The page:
Why Emergency Lending Facilities Go Unused
In recent years, many emergency lending mechanisms have failed dramatically in their goal of providing financing of last resort to borrowers in need for liquidity: potential borrowers have been reluctant to seek financing, fearing that a request for funds could be seen as a sign of financial weakness, carrying a costly stigma with investors and regulators. This was the experience in the United States with the discount window since the mid 1980s, the Y2K Special Lending Facility, and the Primary Lending program that supplanted the discount window in 2003. Internationally, this was also the experience with the IMF's Contingent Credit Line and a number of voluntary bank rescue packages in Mexico, Japan, and elsewhere. We present an asymmetric information model of voluntary emergency borrowing that explains why lender of last resort facilities may go unused in equilibrium and why such equilibria may persist for a long ti
To our knowledge, this item is not available for
download. To find whether it is available, there are three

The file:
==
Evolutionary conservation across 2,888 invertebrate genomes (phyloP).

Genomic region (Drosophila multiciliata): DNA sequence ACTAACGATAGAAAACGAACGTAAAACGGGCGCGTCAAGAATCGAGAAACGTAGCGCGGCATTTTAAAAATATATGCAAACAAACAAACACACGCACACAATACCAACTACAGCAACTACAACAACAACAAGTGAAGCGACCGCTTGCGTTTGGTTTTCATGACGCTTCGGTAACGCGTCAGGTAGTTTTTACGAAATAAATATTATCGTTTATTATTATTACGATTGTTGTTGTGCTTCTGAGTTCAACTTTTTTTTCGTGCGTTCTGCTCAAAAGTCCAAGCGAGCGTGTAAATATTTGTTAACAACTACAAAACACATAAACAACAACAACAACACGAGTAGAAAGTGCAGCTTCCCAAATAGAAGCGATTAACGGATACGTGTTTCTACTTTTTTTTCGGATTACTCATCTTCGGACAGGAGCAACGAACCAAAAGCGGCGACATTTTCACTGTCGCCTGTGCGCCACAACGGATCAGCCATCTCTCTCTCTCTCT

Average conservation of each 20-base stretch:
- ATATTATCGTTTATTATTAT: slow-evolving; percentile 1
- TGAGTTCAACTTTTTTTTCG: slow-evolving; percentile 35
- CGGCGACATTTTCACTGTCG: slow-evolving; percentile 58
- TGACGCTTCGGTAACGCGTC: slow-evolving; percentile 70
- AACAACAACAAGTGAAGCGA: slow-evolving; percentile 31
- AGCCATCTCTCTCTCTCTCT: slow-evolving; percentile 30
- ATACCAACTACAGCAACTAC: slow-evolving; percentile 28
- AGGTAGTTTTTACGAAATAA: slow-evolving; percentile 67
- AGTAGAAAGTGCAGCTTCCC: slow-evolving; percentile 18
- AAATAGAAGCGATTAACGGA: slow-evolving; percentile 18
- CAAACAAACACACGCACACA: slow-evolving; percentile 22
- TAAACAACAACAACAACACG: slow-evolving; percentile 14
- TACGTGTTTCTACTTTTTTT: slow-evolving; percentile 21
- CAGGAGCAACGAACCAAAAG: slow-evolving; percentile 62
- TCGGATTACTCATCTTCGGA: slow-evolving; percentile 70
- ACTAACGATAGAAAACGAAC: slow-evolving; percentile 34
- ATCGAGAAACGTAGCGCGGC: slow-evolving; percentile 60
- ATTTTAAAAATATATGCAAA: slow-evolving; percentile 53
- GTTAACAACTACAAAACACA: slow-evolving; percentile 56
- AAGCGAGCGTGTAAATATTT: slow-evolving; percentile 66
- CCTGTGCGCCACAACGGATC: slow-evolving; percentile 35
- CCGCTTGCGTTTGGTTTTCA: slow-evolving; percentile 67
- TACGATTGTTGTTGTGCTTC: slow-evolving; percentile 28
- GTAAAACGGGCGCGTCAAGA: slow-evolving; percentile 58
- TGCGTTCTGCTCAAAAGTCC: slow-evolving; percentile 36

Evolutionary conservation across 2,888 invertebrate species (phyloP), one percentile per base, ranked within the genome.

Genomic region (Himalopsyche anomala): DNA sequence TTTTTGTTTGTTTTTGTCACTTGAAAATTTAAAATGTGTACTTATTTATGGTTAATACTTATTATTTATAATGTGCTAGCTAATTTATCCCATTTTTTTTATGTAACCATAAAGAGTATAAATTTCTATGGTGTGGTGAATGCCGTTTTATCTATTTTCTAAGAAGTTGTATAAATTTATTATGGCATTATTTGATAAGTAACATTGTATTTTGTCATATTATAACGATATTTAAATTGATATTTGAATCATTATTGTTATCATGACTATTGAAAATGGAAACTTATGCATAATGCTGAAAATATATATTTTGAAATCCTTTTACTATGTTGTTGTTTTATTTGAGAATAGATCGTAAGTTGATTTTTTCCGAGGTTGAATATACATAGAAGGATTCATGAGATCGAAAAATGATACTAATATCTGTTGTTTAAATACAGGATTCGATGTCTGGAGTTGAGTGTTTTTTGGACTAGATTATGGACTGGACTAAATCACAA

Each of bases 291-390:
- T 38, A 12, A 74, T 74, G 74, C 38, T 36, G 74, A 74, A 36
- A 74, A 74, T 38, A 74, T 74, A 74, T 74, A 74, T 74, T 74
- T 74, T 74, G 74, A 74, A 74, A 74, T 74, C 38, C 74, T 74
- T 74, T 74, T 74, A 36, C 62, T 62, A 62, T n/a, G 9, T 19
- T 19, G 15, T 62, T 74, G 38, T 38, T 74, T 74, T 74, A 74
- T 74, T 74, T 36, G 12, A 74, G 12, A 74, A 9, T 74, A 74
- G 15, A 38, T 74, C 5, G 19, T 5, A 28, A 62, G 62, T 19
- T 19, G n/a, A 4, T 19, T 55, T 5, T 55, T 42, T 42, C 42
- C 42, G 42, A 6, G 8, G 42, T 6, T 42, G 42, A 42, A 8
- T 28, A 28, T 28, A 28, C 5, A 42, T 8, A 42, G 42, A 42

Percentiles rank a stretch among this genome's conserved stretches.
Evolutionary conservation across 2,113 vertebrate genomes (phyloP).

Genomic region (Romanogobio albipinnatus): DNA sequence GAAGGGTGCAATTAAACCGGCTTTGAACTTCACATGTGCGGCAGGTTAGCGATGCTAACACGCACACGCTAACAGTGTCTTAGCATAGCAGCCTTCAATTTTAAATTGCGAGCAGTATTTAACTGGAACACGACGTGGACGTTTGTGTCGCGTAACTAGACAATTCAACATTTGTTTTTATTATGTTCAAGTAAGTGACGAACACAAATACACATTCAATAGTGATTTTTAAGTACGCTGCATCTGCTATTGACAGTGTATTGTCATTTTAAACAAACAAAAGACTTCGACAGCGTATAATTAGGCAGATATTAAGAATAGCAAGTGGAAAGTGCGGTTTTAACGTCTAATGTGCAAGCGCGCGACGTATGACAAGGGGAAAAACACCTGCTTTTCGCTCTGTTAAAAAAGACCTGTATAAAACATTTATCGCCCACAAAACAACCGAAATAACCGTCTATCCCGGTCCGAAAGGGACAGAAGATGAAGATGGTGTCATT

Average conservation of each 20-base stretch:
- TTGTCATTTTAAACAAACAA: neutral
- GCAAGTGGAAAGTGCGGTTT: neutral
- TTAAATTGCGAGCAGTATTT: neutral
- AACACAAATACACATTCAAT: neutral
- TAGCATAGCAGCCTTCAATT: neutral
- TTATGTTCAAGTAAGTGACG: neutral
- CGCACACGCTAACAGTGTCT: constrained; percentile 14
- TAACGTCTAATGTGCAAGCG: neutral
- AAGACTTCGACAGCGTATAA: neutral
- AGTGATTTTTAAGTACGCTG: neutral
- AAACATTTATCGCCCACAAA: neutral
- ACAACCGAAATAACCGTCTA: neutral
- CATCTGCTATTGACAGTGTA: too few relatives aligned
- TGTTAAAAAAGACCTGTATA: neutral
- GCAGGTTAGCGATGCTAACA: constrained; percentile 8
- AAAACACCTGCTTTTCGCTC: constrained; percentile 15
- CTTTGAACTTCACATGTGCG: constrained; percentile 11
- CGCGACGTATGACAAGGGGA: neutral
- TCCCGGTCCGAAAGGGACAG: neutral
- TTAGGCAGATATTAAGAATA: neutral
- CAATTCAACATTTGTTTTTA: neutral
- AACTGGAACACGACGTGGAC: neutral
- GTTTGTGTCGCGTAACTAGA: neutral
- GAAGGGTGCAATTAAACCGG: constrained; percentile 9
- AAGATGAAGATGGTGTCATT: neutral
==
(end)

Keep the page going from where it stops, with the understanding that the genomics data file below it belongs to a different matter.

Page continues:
1. Check below under "Related research" whether another version of this item is available online.
2. Check on the provider's web page whether it is in fact available.
3. Perform a search for a similarly titled item that would be available.
|Date of creation:||2004|
|Date of revision:|
|Contact details of provider:|| Postal: |
Web page: http://www.EconomicDynamics.org/society.htm
More information through EDIRC
When requesting a correction, please mention this item's handle: RePEc:red:sed004:746. See general information about how to correct material in RePEc.
For technical questions regarding this item, or to correct its authors, title, abstract, bibliographic or download information, contact: (Christian Zimmermann)
If references are entirely missing, you can add them using this form.